One major step you can take to improve your game is to solve tactics on a daily basis. Never spend the whole training session working on tactics. Instead, spending 20 minutes daily is totally sufficient.

Analyze all your losses
Of course, it’s painful to look at your losses, but we learn best from our mistakes. Analyzing your lost games will help you understand what really went wrong and this will help you avoid similar failures in future games.

Study grandmaster games
Analyzing strong players’ games will help you discover many valuable ideas. Put yourself in the players’ shoes and identify all possible threats. Finally, come up with a plan and compare your findings and analysis with what actually happened in the game.

Get a mentor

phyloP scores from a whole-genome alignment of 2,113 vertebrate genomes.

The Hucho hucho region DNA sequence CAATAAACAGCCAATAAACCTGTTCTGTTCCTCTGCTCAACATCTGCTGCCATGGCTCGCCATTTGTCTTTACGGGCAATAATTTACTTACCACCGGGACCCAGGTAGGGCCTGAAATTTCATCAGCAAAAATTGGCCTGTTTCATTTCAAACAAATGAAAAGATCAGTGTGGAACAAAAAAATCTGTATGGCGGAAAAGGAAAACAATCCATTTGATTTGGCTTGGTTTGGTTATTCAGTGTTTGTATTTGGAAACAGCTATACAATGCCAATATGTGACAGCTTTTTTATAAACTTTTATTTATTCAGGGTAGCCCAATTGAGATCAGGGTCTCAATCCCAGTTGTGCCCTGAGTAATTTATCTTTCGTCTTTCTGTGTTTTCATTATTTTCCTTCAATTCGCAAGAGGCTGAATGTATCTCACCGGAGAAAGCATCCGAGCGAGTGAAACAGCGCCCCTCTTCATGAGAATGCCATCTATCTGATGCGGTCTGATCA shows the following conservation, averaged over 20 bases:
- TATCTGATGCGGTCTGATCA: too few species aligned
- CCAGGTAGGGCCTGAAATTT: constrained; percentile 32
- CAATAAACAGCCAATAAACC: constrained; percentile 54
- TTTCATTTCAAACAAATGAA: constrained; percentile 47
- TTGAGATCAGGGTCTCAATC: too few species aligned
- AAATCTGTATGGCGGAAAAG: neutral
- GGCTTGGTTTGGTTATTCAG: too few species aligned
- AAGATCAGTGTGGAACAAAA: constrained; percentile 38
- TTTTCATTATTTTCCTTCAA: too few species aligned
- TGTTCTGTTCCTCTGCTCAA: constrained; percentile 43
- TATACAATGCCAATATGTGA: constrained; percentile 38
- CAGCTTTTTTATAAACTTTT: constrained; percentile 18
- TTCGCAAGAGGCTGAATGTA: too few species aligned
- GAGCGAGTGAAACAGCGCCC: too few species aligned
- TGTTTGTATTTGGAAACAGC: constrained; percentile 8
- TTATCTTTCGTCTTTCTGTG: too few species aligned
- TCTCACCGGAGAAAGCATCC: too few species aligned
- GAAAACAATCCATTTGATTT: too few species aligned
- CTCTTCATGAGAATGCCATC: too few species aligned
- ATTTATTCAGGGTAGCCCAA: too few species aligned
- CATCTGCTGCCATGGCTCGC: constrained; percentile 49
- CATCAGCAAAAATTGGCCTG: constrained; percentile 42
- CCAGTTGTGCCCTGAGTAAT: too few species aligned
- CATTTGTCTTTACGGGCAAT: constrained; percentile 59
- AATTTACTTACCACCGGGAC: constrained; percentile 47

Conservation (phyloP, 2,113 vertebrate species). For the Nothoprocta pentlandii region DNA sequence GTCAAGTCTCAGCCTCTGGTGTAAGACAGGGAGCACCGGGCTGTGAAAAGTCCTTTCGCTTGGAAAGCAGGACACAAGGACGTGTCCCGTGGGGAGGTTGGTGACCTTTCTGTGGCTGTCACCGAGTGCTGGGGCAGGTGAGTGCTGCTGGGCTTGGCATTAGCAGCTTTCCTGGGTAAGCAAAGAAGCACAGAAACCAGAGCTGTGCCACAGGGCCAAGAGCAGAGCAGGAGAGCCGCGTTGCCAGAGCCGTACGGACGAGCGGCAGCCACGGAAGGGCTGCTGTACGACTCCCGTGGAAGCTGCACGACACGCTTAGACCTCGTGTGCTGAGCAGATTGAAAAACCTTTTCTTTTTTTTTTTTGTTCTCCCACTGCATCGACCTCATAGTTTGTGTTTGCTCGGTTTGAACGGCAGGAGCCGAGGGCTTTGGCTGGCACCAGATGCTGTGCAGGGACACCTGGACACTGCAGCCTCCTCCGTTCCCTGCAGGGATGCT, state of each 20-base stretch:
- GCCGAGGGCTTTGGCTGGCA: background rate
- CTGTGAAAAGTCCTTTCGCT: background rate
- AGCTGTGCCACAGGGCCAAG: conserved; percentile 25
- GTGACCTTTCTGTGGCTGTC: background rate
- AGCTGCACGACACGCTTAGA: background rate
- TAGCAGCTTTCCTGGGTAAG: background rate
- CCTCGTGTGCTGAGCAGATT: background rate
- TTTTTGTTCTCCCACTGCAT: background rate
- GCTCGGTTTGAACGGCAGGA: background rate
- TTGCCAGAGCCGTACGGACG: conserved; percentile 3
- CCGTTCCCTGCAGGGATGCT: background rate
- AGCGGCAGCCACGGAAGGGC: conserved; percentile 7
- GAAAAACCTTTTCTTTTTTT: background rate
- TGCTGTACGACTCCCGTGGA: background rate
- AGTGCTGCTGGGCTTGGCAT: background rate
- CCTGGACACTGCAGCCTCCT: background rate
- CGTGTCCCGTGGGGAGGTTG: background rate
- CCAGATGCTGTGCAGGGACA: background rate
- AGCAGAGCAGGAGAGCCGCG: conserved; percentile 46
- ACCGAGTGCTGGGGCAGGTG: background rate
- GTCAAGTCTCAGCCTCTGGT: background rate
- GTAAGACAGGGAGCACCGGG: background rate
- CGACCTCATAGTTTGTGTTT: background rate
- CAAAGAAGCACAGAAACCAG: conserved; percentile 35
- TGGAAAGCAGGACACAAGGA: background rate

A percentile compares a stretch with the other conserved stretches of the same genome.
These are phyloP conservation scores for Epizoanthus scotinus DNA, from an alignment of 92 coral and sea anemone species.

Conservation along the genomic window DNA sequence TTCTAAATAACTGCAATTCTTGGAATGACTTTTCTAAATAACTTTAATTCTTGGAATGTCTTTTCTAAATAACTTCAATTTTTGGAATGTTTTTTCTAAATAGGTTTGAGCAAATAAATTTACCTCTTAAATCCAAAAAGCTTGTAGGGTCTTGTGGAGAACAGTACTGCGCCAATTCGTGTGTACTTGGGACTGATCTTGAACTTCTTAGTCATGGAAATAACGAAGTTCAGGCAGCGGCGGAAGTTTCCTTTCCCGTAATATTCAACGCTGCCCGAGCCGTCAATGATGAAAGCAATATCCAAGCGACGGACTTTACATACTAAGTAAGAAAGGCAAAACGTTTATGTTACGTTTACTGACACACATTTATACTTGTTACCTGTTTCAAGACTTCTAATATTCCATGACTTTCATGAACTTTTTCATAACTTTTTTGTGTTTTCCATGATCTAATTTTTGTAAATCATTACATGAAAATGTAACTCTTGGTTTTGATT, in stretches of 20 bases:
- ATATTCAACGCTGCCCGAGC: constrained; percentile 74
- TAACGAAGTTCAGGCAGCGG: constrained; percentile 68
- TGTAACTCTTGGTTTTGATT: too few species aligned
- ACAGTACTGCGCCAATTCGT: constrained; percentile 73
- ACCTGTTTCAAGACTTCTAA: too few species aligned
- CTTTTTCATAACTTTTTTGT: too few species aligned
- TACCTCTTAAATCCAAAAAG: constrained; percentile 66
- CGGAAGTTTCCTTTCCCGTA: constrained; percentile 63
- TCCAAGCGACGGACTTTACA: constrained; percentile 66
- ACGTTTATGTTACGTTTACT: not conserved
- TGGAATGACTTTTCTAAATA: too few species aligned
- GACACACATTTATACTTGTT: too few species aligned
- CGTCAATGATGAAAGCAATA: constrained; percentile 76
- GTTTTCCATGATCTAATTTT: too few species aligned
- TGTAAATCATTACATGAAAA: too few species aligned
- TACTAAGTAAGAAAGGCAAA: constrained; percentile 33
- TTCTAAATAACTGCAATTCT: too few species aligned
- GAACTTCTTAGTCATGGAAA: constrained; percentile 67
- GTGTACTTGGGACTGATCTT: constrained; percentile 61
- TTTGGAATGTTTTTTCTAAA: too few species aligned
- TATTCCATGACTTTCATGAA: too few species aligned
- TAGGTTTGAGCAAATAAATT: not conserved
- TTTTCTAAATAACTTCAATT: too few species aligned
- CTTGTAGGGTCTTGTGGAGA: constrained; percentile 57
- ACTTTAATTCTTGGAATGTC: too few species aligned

A chess mentor is a person you can tell about your difficulties, failures, successes and what works and what doesn’t. Your chess mentor doesn’t have to be a master or a grandmaster but should be more successful than you.

Play competitive chess
Practice makes perfect! To perform at your best, face to face competition is a must. Never assume that playing online is enough. This is because the skills you can gain from over the board games cannot be compared to playing online.

Stay Positive
Don’t get frustrated by your failures. Instead, treat your failures as part of the training. It’s better to lose games now rather than losing an important game later.

Will dedicate myself, feeling motivated 🙂